How I Spent My Winter Vacation
Even though now it’s pretty much possible to have baseball all year long, with satellite TV and the internet bringing the Fall League, the Caribbean League, the Australian League, etc. right into your home, I still prefer to take a break between the World Series and spring training. One of the things I love most about the game is the way the arc of the season aligns with the passage of the seasons. This winter was so unseasonably warm where I live, I don’t think I would have known it was winter without the absence of baseball games on TV and box scores in the morning paper. But I certainly don’t forget about the game in the winter, as evidenced by a good portion of my reading list that got me through the short days and long nights. I realize that none of these are that new, as I acquire books at roughly 3 times the rate that I am able to read them, but if you’re looking for some books on baseball, here’s my thoughts on a few.
“Stan Musial: An American Life” by George Vecsey is the most recent title, and the one I had most looked forward to reading. In the holy trinity of World War II era ballplayers, Musial never received the ink that DiMaggio and Williams did, while putting up numbers every bit their equal. This biography seeks to fill in the blanks about “The Man” and does so with a very thorough portrait of his life. My one complaint was in the writing style; for me, the best biographies read almost like novels, with a strong narrative that steers you through the subject’s life. Vescey presents this more in the style of sports reporting, which of course is what he does.
Dizzy Dean has a starring role (what else would he have?) in two of the other books on my list. “The Gashouse Gang” by John Heiderney uses Dizzy and the 1934 Cardinals to reflect the characteristics and values of depression era America. In “Satch, Dizzy and Rapid Robert”, Timothy M. Gay reminds us of the long history of interracial barnstorming that took place in the years before Jackie Robinson. Both are excellent reads and demonstrate vividly the prominent role that baseball held in American society at that time. It also occurred to me while reading Mr. Gay’s book that Satchel Paige, Dizzy Dean and Bob Feller were every bit about making every last dollar they could as we accuse today’s players of being. It’s just that it’s much easier to forgive when it’s about actually making a living wage instead of buying the 2nd beach house and the 5th luxury automobile.
The one I would recommend most highly is “The Last Hero: A Life of Henry Aaron,” by Howard Bryant. So often taking a back seat, to Babe Ruth as home run hitter, to Willie Mays as best player of his era, to Jackie Robinson as racial pioneer, this book seeks to make the world understand all that Henry Aaron had to overcome and all that he accomplished. It is not a study in hero worship by any means; Bryant details the shortcomings and poor decisions that contributed over the years to the public’s misperceptions about the real Aaron. Overall though, the portrait is one of character and perseverance and a true American legend that should be celebrated even by those who are not fans of the game.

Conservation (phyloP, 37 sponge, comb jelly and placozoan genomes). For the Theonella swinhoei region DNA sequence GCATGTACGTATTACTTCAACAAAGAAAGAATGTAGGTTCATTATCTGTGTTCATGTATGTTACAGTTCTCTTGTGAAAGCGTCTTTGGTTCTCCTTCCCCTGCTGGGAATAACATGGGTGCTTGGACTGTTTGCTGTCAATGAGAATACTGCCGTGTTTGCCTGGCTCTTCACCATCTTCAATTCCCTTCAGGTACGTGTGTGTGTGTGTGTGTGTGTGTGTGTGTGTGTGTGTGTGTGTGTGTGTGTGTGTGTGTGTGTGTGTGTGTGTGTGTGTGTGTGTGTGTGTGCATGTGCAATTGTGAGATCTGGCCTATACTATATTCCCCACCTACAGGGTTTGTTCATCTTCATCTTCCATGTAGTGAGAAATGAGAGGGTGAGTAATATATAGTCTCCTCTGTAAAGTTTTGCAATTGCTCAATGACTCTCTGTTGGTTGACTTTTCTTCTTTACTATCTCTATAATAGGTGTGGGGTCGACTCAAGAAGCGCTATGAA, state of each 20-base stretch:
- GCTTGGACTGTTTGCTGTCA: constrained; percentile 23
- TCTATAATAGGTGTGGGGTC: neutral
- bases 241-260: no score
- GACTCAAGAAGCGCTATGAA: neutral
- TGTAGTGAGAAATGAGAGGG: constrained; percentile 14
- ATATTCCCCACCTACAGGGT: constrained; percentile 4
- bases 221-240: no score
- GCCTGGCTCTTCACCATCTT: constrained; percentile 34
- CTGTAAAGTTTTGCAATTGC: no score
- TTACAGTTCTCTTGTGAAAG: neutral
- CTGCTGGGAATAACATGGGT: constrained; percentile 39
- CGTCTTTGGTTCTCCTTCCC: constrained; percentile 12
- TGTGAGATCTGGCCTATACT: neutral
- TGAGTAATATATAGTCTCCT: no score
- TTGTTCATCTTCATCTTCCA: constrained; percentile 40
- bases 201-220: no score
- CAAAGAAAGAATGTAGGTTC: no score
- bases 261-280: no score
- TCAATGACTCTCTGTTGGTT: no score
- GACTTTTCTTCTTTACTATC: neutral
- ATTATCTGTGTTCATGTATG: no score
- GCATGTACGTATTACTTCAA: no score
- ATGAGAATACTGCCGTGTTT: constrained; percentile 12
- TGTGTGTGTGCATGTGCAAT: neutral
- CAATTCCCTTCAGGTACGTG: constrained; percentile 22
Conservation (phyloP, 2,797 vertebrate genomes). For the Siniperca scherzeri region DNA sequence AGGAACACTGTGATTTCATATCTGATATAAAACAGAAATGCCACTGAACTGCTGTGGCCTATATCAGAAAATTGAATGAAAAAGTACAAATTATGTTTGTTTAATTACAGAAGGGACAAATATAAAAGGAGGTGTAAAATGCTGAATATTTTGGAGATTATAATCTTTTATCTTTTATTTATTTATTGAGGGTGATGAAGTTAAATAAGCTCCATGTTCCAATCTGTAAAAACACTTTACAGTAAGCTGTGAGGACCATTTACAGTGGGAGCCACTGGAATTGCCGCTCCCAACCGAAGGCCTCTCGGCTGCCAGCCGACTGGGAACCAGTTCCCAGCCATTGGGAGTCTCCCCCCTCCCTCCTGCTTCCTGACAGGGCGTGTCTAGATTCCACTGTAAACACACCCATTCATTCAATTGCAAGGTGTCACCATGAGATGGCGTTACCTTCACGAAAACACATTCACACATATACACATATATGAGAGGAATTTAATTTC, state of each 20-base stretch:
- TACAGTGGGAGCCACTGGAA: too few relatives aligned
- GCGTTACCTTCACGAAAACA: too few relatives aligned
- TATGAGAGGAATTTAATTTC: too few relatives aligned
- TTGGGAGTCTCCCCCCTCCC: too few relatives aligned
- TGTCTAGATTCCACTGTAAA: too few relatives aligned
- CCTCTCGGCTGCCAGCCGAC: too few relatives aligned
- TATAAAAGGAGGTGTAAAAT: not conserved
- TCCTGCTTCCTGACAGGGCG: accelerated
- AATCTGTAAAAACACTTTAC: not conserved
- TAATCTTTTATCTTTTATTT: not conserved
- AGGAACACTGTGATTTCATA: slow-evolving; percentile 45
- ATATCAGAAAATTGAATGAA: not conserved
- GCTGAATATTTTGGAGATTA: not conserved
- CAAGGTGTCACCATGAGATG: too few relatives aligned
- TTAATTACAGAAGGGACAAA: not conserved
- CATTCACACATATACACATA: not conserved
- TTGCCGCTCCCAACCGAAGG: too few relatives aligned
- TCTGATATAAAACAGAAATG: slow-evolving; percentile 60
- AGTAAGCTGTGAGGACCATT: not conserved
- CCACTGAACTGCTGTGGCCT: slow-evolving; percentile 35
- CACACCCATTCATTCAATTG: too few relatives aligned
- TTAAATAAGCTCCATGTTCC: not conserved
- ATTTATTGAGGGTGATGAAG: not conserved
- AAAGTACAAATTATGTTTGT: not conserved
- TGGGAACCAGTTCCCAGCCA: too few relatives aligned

Don’t read? I also checked out “The Franchise”, Showtime’s reality series that followed the San Francisco Giants during the 2011 season. (Again, like with the books, I’m late with everything, I caught it on DVD) It was a good choice of a team, as probably no other boasts a comparable cast of characters, and the behind the scenes access from spring training until September was fascinating. After the scene where rookie Brandon Belt is told that he has made the team, and he has to take a couple of minutes in Bochy’s office to cry and compose himself, I think I will be a fan of that young man for his entire career. What I took away from it more than anything is that with all the money and the hype and things like Brian Wilson’s beard, it’s easy to forget that what these guys are first and foremost are ballplayers. They want to win and they want to be the best that they can be. Even the case of Barry Zito, who can easily be viewed as the poster boy of overpriced contracts, is brought into perspective. As the cameras follow him from injury rehab to comeback to disappointment and further injury, you can see the emotional pain that his inability to be the pitcher he still believes he can be causes him. He is not laughing all the way to the bank. I highly recommend it as a peek behind the curtain of the modern game. I understand that Season 2 will follow Ozzie and the new-look Miami Marlins. Now that should be entertaining ;)
And how about Moneyball? Technically, I saw it before the end of last season, but I’ve also watched it at least twice on DVD over the winter. I enjoyed the book, but I admit when I heard they were going to make it into a movie my first thought was why? And then, how? But it works, and it works very well. Even after repeated viewings, I’m still not sure why it does, but it does. Brad Pitt, Jonah Hill, Phillip Seymour Hoffman, all the acting is dead –on. Maybe it’s the David versus Goliath story, the story of unrealized potential and redemption, the guy who turns down the big money to try to win it all right where he is. As Billy Beane says in the movie though, unless we win the last game of the year we won’t be a success. It’s 2012, he‘s still there and he still hasn’t won that last game. But the movie still works. Check it out.
"People ask me what I do in winter when there's no baseball. I'll tell you what I do. I stare out the window and wait for spring." Rogers Hornsby
By The Church of Baseball